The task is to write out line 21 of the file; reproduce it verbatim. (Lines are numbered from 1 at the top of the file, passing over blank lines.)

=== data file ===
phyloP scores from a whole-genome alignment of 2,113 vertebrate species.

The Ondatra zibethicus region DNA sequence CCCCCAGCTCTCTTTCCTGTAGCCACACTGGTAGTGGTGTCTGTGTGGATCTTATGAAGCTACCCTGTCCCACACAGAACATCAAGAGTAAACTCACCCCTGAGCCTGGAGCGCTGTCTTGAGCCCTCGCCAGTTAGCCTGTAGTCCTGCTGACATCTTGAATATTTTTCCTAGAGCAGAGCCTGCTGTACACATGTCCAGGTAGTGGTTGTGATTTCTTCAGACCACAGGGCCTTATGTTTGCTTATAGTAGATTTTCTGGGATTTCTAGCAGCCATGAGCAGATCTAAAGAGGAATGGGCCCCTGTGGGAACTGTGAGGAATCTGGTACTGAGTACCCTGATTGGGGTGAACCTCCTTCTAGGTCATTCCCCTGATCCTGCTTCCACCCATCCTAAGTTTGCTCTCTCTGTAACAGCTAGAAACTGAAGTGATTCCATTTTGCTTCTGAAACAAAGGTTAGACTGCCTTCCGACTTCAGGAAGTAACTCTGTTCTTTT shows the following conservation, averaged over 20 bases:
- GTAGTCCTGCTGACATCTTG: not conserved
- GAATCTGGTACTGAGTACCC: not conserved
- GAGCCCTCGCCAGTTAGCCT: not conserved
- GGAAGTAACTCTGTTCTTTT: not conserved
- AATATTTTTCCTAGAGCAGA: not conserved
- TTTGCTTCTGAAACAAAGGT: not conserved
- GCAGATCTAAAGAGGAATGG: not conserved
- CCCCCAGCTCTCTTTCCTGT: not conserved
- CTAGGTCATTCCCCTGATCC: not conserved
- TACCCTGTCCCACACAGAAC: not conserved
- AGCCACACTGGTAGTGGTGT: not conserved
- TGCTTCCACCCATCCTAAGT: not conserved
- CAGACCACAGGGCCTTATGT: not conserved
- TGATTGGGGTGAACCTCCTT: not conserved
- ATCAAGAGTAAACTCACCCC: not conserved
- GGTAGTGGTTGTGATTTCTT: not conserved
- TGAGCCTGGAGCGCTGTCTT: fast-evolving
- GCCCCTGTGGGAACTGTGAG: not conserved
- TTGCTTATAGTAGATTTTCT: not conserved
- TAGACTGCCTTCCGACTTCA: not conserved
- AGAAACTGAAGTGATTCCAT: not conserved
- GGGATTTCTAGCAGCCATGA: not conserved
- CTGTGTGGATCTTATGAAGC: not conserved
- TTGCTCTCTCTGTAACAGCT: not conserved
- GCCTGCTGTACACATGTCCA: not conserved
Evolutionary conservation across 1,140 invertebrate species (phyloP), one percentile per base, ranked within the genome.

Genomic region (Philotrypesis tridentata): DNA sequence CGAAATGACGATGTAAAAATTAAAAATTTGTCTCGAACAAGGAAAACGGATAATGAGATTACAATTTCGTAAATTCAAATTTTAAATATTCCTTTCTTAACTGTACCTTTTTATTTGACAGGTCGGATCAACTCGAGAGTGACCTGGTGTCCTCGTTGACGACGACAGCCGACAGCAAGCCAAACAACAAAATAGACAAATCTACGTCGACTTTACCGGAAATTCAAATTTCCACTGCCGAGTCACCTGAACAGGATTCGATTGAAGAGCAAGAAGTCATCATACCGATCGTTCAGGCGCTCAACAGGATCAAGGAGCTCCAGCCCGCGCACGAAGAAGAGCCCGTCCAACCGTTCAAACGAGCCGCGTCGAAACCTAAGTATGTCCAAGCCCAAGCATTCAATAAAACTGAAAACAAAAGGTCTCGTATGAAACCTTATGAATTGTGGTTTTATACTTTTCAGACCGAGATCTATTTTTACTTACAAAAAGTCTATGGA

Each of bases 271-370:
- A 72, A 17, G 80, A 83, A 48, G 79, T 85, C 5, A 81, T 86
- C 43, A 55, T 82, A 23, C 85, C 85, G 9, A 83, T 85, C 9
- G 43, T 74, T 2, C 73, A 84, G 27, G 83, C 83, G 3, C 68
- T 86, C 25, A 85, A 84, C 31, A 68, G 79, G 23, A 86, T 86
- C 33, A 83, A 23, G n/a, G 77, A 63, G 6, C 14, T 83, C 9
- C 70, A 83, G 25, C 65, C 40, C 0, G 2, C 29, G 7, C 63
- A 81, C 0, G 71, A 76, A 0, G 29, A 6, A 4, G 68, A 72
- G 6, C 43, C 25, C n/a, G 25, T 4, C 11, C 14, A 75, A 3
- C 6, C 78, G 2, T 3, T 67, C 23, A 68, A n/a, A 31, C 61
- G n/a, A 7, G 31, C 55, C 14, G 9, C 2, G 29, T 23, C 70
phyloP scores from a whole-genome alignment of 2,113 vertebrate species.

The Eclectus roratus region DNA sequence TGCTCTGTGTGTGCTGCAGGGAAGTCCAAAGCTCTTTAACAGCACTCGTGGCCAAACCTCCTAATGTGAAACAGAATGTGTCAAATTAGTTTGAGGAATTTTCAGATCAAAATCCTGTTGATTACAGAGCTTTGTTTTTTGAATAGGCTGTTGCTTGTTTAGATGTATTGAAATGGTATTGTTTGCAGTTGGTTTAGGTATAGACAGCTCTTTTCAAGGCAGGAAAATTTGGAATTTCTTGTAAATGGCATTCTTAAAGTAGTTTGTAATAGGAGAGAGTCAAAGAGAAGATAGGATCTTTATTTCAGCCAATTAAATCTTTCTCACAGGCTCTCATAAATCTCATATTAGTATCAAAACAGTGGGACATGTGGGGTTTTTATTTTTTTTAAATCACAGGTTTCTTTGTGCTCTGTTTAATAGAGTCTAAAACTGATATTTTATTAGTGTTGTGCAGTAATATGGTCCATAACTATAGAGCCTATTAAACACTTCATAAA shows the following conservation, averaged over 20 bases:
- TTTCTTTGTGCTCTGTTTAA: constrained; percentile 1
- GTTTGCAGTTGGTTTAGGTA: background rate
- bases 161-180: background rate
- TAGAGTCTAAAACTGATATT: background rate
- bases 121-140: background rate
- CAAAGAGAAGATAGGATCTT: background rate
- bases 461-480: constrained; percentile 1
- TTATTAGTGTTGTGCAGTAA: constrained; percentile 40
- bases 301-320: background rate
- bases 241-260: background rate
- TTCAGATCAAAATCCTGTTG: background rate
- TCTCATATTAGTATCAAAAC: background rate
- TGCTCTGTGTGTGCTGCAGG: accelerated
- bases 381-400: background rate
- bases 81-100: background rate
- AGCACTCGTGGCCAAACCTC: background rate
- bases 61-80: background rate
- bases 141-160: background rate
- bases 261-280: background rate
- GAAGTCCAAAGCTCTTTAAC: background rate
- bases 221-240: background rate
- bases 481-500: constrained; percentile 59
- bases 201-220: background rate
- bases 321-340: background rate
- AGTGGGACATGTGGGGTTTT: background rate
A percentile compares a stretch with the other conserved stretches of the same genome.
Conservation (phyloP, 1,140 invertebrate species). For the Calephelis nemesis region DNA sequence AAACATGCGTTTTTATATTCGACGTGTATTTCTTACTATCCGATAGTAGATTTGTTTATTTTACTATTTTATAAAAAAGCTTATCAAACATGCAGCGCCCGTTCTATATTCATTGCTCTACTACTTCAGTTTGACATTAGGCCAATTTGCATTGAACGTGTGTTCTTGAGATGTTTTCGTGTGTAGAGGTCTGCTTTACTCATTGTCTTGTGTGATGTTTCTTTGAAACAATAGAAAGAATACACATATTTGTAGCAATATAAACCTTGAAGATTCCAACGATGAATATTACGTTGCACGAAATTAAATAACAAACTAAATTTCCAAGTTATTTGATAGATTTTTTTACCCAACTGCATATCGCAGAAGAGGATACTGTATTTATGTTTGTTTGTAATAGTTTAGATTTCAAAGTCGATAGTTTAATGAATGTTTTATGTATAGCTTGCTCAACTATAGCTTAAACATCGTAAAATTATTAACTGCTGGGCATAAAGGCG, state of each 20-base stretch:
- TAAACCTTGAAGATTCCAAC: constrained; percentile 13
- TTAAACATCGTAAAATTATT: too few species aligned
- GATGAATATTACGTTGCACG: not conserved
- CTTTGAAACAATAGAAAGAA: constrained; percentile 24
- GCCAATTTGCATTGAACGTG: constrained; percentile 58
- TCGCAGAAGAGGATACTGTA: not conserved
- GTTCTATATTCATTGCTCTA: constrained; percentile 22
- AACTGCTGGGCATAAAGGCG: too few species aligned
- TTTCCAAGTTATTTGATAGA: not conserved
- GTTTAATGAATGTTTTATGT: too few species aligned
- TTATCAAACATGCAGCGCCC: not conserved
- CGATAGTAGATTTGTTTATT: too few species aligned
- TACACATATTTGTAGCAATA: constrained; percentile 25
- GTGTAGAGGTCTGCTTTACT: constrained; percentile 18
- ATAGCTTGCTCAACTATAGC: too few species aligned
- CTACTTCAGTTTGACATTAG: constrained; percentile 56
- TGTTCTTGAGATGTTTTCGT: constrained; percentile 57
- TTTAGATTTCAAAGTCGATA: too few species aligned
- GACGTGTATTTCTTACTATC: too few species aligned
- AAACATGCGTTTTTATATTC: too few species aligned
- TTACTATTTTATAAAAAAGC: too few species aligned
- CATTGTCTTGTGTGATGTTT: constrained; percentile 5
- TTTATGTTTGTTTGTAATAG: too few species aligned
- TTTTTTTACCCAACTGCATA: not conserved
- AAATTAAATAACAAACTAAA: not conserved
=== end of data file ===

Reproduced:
- TTGCTTATAGTAGATTTTCT: not conserved